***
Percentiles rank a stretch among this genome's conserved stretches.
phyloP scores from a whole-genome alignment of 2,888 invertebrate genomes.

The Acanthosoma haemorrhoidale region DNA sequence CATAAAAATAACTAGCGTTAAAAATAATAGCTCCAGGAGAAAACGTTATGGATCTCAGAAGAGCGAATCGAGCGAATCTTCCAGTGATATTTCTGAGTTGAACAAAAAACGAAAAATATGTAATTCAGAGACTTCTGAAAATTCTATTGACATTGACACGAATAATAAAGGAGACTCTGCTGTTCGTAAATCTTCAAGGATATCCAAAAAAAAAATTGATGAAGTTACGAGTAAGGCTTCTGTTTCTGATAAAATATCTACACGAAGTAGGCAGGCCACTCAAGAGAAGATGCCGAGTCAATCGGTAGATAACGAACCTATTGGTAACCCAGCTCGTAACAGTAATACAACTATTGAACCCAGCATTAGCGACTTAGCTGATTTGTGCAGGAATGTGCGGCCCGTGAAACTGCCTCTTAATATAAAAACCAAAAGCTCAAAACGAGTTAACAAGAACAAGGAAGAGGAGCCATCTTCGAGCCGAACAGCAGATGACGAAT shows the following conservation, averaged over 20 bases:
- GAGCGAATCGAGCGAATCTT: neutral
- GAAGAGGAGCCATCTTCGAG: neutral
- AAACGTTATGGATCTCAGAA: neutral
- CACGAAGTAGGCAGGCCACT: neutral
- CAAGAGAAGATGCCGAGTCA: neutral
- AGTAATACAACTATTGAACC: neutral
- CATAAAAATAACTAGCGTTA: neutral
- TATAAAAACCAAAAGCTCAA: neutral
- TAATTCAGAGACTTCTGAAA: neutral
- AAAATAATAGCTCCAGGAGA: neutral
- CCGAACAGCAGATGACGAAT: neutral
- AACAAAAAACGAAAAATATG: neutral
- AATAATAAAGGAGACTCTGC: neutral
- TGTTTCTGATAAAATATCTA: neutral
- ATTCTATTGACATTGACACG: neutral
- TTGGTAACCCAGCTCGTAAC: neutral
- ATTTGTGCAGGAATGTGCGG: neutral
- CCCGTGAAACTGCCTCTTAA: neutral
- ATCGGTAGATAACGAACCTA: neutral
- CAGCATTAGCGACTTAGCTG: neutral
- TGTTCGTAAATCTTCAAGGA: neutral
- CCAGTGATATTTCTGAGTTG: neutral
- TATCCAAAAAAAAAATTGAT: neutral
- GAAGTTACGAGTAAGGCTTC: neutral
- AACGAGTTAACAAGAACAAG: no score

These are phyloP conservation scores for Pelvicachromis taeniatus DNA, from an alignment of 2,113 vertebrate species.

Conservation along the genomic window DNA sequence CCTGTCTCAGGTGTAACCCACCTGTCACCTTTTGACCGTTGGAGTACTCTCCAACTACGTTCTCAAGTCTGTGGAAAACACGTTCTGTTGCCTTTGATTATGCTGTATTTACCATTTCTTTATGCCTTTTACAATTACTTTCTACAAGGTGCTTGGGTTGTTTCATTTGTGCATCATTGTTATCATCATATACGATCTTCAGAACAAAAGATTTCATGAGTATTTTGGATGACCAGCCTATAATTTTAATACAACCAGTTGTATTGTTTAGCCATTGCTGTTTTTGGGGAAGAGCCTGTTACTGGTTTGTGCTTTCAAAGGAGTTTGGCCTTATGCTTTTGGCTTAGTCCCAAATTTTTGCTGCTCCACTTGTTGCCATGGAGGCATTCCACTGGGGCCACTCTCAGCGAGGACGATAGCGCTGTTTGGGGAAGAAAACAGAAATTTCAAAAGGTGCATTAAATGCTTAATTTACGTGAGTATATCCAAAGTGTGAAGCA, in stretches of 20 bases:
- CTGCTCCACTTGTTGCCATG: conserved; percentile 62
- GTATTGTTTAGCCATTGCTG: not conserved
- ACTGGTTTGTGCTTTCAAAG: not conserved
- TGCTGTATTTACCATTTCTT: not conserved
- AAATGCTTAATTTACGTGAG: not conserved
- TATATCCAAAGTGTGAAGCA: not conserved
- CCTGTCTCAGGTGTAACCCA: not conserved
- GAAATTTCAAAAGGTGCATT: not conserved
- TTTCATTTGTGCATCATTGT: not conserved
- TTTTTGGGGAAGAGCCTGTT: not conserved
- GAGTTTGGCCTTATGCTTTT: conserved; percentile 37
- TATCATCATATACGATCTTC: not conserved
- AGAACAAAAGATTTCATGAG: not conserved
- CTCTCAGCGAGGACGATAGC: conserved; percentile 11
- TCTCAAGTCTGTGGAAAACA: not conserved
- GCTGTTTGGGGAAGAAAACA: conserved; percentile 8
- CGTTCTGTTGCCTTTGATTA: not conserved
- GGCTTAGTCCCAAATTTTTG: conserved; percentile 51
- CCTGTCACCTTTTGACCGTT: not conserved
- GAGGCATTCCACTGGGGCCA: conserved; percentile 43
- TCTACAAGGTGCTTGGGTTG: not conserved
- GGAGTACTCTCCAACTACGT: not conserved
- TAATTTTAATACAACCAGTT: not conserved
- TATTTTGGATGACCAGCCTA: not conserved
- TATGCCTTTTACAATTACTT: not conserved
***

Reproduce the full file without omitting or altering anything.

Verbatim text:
Percentiles rank a stretch among this genome's conserved stretches.
phyloP scores from a whole-genome alignment of 2,888 invertebrate genomes.

The Acanthosoma haemorrhoidale region DNA sequence CATAAAAATAACTAGCGTTAAAAATAATAGCTCCAGGAGAAAACGTTATGGATCTCAGAAGAGCGAATCGAGCGAATCTTCCAGTGATATTTCTGAGTTGAACAAAAAACGAAAAATATGTAATTCAGAGACTTCTGAAAATTCTATTGACATTGACACGAATAATAAAGGAGACTCTGCTGTTCGTAAATCTTCAAGGATATCCAAAAAAAAAATTGATGAAGTTACGAGTAAGGCTTCTGTTTCTGATAAAATATCTACACGAAGTAGGCAGGCCACTCAAGAGAAGATGCCGAGTCAATCGGTAGATAACGAACCTATTGGTAACCCAGCTCGTAACAGTAATACAACTATTGAACCCAGCATTAGCGACTTAGCTGATTTGTGCAGGAATGTGCGGCCCGTGAAACTGCCTCTTAATATAAAAACCAAAAGCTCAAAACGAGTTAACAAGAACAAGGAAGAGGAGCCATCTTCGAGCCGAACAGCAGATGACGAAT shows the following conservation, averaged over 20 bases:
- GAGCGAATCGAGCGAATCTT: neutral
- GAAGAGGAGCCATCTTCGAG: neutral
- AAACGTTATGGATCTCAGAA: neutral
- CACGAAGTAGGCAGGCCACT: neutral
- CAAGAGAAGATGCCGAGTCA: neutral
- AGTAATACAACTATTGAACC: neutral
- CATAAAAATAACTAGCGTTA: neutral
- TATAAAAACCAAAAGCTCAA: neutral
- TAATTCAGAGACTTCTGAAA: neutral
- AAAATAATAGCTCCAGGAGA: neutral
- CCGAACAGCAGATGACGAAT: neutral
- AACAAAAAACGAAAAATATG: neutral
- AATAATAAAGGAGACTCTGC: neutral
- TGTTTCTGATAAAATATCTA: neutral
- ATTCTATTGACATTGACACG: neutral
- TTGGTAACCCAGCTCGTAAC: neutral
- ATTTGTGCAGGAATGTGCGG: neutral
- CCCGTGAAACTGCCTCTTAA: neutral
- ATCGGTAGATAACGAACCTA: neutral
- CAGCATTAGCGACTTAGCTG: neutral
- TGTTCGTAAATCTTCAAGGA: neutral
- CCAGTGATATTTCTGAGTTG: neutral
- TATCCAAAAAAAAAATTGAT: neutral
- GAAGTTACGAGTAAGGCTTC: neutral
- AACGAGTTAACAAGAACAAG: no score

These are phyloP conservation scores for Pelvicachromis taeniatus DNA, from an alignment of 2,113 vertebrate species.

Conservation along the genomic window DNA sequence CCTGTCTCAGGTGTAACCCACCTGTCACCTTTTGACCGTTGGAGTACTCTCCAACTACGTTCTCAAGTCTGTGGAAAACACGTTCTGTTGCCTTTGATTATGCTGTATTTACCATTTCTTTATGCCTTTTACAATTACTTTCTACAAGGTGCTTGGGTTGTTTCATTTGTGCATCATTGTTATCATCATATACGATCTTCAGAACAAAAGATTTCATGAGTATTTTGGATGACCAGCCTATAATTTTAATACAACCAGTTGTATTGTTTAGCCATTGCTGTTTTTGGGGAAGAGCCTGTTACTGGTTTGTGCTTTCAAAGGAGTTTGGCCTTATGCTTTTGGCTTAGTCCCAAATTTTTGCTGCTCCACTTGTTGCCATGGAGGCATTCCACTGGGGCCACTCTCAGCGAGGACGATAGCGCTGTTTGGGGAAGAAAACAGAAATTTCAAAAGGTGCATTAAATGCTTAATTTACGTGAGTATATCCAAAGTGTGAAGCA, in stretches of 20 bases:
- CTGCTCCACTTGTTGCCATG: conserved; percentile 62
- GTATTGTTTAGCCATTGCTG: not conserved
- ACTGGTTTGTGCTTTCAAAG: not conserved
- TGCTGTATTTACCATTTCTT: not conserved
- AAATGCTTAATTTACGTGAG: not conserved
- TATATCCAAAGTGTGAAGCA: not conserved
- CCTGTCTCAGGTGTAACCCA: not conserved
- GAAATTTCAAAAGGTGCATT: not conserved
- TTTCATTTGTGCATCATTGT: not conserved
- TTTTTGGGGAAGAGCCTGTT: not conserved
- GAGTTTGGCCTTATGCTTTT: conserved; percentile 37
- TATCATCATATACGATCTTC: not conserved
- AGAACAAAAGATTTCATGAG: not conserved
- CTCTCAGCGAGGACGATAGC: conserved; percentile 11
- TCTCAAGTCTGTGGAAAACA: not conserved
- GCTGTTTGGGGAAGAAAACA: conserved; percentile 8
- CGTTCTGTTGCCTTTGATTA: not conserved
- GGCTTAGTCCCAAATTTTTG: conserved; percentile 51
- CCTGTCACCTTTTGACCGTT: not conserved
- GAGGCATTCCACTGGGGCCA: conserved; percentile 43
- TCTACAAGGTGCTTGGGTTG: not conserved
- GGAGTACTCTCCAACTACGT: not conserved
- TAATTTTAATACAACCAGTT: not conserved
- TATTTTGGATGACCAGCCTA: not conserved
- TATGCCTTTTACAATTACTT: not conserved